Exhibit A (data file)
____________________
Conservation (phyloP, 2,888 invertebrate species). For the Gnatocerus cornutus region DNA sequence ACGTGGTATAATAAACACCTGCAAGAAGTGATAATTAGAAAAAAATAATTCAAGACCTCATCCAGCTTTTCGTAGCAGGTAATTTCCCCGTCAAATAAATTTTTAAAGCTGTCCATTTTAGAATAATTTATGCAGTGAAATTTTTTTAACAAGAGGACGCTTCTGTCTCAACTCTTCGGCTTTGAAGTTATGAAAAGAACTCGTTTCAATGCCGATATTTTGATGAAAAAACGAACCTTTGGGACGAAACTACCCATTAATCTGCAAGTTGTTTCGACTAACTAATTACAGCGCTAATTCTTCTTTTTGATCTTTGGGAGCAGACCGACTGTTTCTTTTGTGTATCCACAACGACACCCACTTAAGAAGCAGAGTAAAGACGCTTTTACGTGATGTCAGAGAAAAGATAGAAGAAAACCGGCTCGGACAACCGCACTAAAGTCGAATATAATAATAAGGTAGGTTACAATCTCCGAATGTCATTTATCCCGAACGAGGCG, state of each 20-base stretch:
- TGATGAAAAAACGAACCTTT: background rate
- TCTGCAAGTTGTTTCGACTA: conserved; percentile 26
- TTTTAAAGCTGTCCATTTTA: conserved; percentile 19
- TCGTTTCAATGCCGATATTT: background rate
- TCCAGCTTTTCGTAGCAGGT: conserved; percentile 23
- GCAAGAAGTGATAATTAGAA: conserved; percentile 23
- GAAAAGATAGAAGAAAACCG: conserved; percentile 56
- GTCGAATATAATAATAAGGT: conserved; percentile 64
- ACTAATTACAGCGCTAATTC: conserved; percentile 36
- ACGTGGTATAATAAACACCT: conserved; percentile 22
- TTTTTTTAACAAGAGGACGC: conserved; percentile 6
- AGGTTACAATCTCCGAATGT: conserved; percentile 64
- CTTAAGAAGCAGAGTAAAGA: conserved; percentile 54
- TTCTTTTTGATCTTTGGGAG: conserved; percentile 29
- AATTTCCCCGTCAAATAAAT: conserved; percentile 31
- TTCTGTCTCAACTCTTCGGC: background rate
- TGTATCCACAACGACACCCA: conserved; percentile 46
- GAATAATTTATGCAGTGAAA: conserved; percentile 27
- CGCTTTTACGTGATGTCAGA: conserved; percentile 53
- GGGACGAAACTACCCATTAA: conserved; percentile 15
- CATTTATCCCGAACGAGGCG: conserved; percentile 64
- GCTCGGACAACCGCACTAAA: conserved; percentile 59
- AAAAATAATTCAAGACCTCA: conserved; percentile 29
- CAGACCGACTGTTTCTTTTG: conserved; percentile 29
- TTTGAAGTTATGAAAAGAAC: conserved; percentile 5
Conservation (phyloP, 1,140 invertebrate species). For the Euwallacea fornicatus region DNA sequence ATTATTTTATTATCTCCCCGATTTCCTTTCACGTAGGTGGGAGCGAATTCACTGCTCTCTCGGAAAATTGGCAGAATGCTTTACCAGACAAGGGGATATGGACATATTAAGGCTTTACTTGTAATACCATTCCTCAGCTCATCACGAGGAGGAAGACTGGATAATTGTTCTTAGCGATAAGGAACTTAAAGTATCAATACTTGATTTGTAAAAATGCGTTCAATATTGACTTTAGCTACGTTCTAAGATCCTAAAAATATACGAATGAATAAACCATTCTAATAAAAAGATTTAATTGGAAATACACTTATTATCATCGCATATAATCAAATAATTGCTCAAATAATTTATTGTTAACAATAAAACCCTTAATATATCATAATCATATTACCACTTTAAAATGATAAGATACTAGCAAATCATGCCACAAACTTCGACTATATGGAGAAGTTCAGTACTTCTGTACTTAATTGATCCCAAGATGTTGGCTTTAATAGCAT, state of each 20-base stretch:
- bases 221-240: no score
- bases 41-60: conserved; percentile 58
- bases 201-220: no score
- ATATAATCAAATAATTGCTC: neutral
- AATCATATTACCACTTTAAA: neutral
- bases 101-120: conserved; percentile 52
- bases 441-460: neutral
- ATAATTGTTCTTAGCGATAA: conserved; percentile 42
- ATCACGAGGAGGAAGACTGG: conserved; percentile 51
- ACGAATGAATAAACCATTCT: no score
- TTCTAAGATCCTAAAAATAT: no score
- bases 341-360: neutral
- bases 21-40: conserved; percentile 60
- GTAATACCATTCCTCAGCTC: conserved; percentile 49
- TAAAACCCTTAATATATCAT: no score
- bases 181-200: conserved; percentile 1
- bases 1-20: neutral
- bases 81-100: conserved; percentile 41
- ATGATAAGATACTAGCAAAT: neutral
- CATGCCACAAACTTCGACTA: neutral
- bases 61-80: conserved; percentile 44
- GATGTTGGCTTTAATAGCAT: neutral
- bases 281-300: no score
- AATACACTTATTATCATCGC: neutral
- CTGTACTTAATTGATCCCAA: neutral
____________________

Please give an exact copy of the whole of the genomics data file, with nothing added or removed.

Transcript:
Conservation (phyloP, 2,888 invertebrate species). For the Gnatocerus cornutus region DNA sequence ACGTGGTATAATAAACACCTGCAAGAAGTGATAATTAGAAAAAAATAATTCAAGACCTCATCCAGCTTTTCGTAGCAGGTAATTTCCCCGTCAAATAAATTTTTAAAGCTGTCCATTTTAGAATAATTTATGCAGTGAAATTTTTTTAACAAGAGGACGCTTCTGTCTCAACTCTTCGGCTTTGAAGTTATGAAAAGAACTCGTTTCAATGCCGATATTTTGATGAAAAAACGAACCTTTGGGACGAAACTACCCATTAATCTGCAAGTTGTTTCGACTAACTAATTACAGCGCTAATTCTTCTTTTTGATCTTTGGGAGCAGACCGACTGTTTCTTTTGTGTATCCACAACGACACCCACTTAAGAAGCAGAGTAAAGACGCTTTTACGTGATGTCAGAGAAAAGATAGAAGAAAACCGGCTCGGACAACCGCACTAAAGTCGAATATAATAATAAGGTAGGTTACAATCTCCGAATGTCATTTATCCCGAACGAGGCG, state of each 20-base stretch:
- TGATGAAAAAACGAACCTTT: background rate
- TCTGCAAGTTGTTTCGACTA: conserved; percentile 26
- TTTTAAAGCTGTCCATTTTA: conserved; percentile 19
- TCGTTTCAATGCCGATATTT: background rate
- TCCAGCTTTTCGTAGCAGGT: conserved; percentile 23
- GCAAGAAGTGATAATTAGAA: conserved; percentile 23
- GAAAAGATAGAAGAAAACCG: conserved; percentile 56
- GTCGAATATAATAATAAGGT: conserved; percentile 64
- ACTAATTACAGCGCTAATTC: conserved; percentile 36
- ACGTGGTATAATAAACACCT: conserved; percentile 22
- TTTTTTTAACAAGAGGACGC: conserved; percentile 6
- AGGTTACAATCTCCGAATGT: conserved; percentile 64
- CTTAAGAAGCAGAGTAAAGA: conserved; percentile 54
- TTCTTTTTGATCTTTGGGAG: conserved; percentile 29
- AATTTCCCCGTCAAATAAAT: conserved; percentile 31
- TTCTGTCTCAACTCTTCGGC: background rate
- TGTATCCACAACGACACCCA: conserved; percentile 46
- GAATAATTTATGCAGTGAAA: conserved; percentile 27
- CGCTTTTACGTGATGTCAGA: conserved; percentile 53
- GGGACGAAACTACCCATTAA: conserved; percentile 15
- CATTTATCCCGAACGAGGCG: conserved; percentile 64
- GCTCGGACAACCGCACTAAA: conserved; percentile 59
- AAAAATAATTCAAGACCTCA: conserved; percentile 29
- CAGACCGACTGTTTCTTTTG: conserved; percentile 29
- TTTGAAGTTATGAAAAGAAC: conserved; percentile 5
Conservation (phyloP, 1,140 invertebrate species). For the Euwallacea fornicatus region DNA sequence ATTATTTTATTATCTCCCCGATTTCCTTTCACGTAGGTGGGAGCGAATTCACTGCTCTCTCGGAAAATTGGCAGAATGCTTTACCAGACAAGGGGATATGGACATATTAAGGCTTTACTTGTAATACCATTCCTCAGCTCATCACGAGGAGGAAGACTGGATAATTGTTCTTAGCGATAAGGAACTTAAAGTATCAATACTTGATTTGTAAAAATGCGTTCAATATTGACTTTAGCTACGTTCTAAGATCCTAAAAATATACGAATGAATAAACCATTCTAATAAAAAGATTTAATTGGAAATACACTTATTATCATCGCATATAATCAAATAATTGCTCAAATAATTTATTGTTAACAATAAAACCCTTAATATATCATAATCATATTACCACTTTAAAATGATAAGATACTAGCAAATCATGCCACAAACTTCGACTATATGGAGAAGTTCAGTACTTCTGTACTTAATTGATCCCAAGATGTTGGCTTTAATAGCAT, state of each 20-base stretch:
- bases 221-240: no score
- bases 41-60: conserved; percentile 58
- bases 201-220: no score
- ATATAATCAAATAATTGCTC: neutral
- AATCATATTACCACTTTAAA: neutral
- bases 101-120: conserved; percentile 52
- bases 441-460: neutral
- ATAATTGTTCTTAGCGATAA: conserved; percentile 42
- ATCACGAGGAGGAAGACTGG: conserved; percentile 51
- ACGAATGAATAAACCATTCT: no score
- TTCTAAGATCCTAAAAATAT: no score
- bases 341-360: neutral
- bases 21-40: conserved; percentile 60
- GTAATACCATTCCTCAGCTC: conserved; percentile 49
- TAAAACCCTTAATATATCAT: no score
- bases 181-200: conserved; percentile 1
- bases 1-20: neutral
- bases 81-100: conserved; percentile 41
- ATGATAAGATACTAGCAAAT: neutral
- CATGCCACAAACTTCGACTA: neutral
- bases 61-80: conserved; percentile 44
- GATGTTGGCTTTAATAGCAT: neutral
- bases 281-300: no score
- AATACACTTATTATCATCGC: neutral
- CTGTACTTAATTGATCCCAA: neutral